Whilst snakes can be seen in groups in the wild, they are better off as solitary inhabitants when enclosed. In the wild as a group, they can be called a variety of collective names such as pit, den, nest, bed or knot. Rattlesnakes’ group name is a rhumba or coil – quite evocative for reptiles that can breed fear in the human race!
Many people believe that snakes can be ‘slimy, wet and uncomfortable’ to be around, but this in fact is not the case. Snakes are warm-blooded, but certainly not wet to the touch. They are dry and scaly in most cases, and can enjoy human contact on a limited basis, with some interacting with company better than others.
The only dangerous snakes in the UK are adders (also known as common vipers) but you will never encounter these snakes for sale in licensed pet shops. This is the only snake that you could be frightened of, as it has a venomous bite which does need treatment. However, since 1975, there has been no reported incidents of fatalities due to adder bites.
Snakes are very popular as pets in the UK, which some people do not understand, whilst others find the companionship of a snake so comforting and relaxing that they yearn for more than one. Herein could be the problem when keeping more than one snake in the same encaged environment.
Most passionate snake owners would throw their hands up in horror at the thought of snakes cohabiting – for them, it is a serious ‘NO’. Other owners have a different school of thought but do put up a good argument as to why.
One of the biggest reasons is that snakes are cannibals – they are more than happy to eat their compatriots with great gusto, whether their own breed or another variety. You could be the lucky one and never witness it, but if snakes are hungry, they really don’t care about eating another snake. The worst snake behaviour with regards to cannibalism is found in King Cobras, who will happily sit down to dinner with another guest snake, only to eat him as the dinner. Smaller snakes will generally not stand a chance if a King Cobra has a voracious appetite.
Try not to be fooled into believing that placing snakes in a cohabited environment is a money-saving exercise, one vivarium as opposed to one for every snake that you own has a high potential to be a false economy. Buying the adequate amount of vivaria is far more economical than risking the life of any of your snakes that are costly to buy in the first place. Your only real problem will be if you have enough room in your house for more than one!
If you do decide to house two or more snakes together, you may think when they are cuddling up and entwined with one another, that they are getting on like best pals. This is not the case – they are merely ‘jockeying’ for top position and the best place in the vivarium!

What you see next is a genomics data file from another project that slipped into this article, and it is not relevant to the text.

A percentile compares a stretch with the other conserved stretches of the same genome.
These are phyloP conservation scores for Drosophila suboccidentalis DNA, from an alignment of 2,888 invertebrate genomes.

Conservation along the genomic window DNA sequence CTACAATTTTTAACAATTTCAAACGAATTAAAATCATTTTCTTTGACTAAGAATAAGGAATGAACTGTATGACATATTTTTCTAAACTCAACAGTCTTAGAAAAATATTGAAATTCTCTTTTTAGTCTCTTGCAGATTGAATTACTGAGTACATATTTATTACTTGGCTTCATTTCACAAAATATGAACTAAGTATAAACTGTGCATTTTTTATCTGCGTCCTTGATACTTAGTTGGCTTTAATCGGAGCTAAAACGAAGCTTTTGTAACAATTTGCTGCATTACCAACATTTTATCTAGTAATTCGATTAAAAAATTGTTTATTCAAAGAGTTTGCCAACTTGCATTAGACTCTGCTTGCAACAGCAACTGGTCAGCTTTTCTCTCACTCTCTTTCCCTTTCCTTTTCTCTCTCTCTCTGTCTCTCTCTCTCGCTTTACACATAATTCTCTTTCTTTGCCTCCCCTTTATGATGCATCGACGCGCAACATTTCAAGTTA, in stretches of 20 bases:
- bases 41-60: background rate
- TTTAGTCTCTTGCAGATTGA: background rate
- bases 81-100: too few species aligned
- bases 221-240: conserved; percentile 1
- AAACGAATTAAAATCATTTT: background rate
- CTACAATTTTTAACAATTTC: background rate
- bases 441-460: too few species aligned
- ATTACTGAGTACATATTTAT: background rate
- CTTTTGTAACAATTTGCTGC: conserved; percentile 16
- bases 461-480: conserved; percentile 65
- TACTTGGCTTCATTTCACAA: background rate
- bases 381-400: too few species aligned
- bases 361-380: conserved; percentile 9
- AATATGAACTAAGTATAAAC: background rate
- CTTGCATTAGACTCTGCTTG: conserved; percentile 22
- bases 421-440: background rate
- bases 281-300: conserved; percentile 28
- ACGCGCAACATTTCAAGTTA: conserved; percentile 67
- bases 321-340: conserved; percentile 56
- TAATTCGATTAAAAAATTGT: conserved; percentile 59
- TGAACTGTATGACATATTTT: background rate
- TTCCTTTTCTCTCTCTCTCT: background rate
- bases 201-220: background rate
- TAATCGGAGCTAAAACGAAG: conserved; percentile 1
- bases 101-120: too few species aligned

The best-case scenario if you wish your snakes to cohabit, is to house ‘same sex’ snakes together, and they should also be around the same age and size and in full adulthood. This tends to prevent one of them exerting their dominance, with the larger snake stealing food from the other, who will tend to be pressurised into being the more docile. There is a high chance than one will become ‘bullied’ in this ‘dog eats dog’ or ‘snake eats snake’ environment. If you do allow your snakes to live together, try to create a ‘hide’ for each snake so they can live in relative peace, each having their own space.
The threat of disease is quite rife, particularly when you add a ‘new’ snake to the vivarium. Special attention needs to be made to any quarantine situation in the first instance – something may not happen for a period of a few months, but then your established snake can become ill after being exposed to the new addition, who has introduced disease to the snake ‘home’. A period of quarantine for the new snake is by far the best route to take, somewhere between 3 and 6 months. Most dedicated owners will tell you to follow this procedure without fail, as it can be costly to lose a snake that you have lovingly reared over a period of time.
As previously mentioned, if you have snakes sharing the same vivarium, one will always become dominant. This provides an issue with feeding without a doubt. The other snake(s) will simply not be allowed to feed – Mr Dominant Greedy will want to eat everything that is placed in the home. Snakes become submissive very quickly in this environment, so you will be able to spot by looking into the vivarium, which snake has become the ‘boss’. This will obviously result in a somewhat sad ending – eventually the more submissive snake will suffer health wise and deteriorate due to lack of nourishment.
The only time that snakes should live together is during breeding, any other time provides a risk of losing one of your pets. Whilst relatively easy and economical to keep as pets, if they cohabit, the risk is greater of having to replace them.
Do you like this article? Have something to say? Then leave your comments.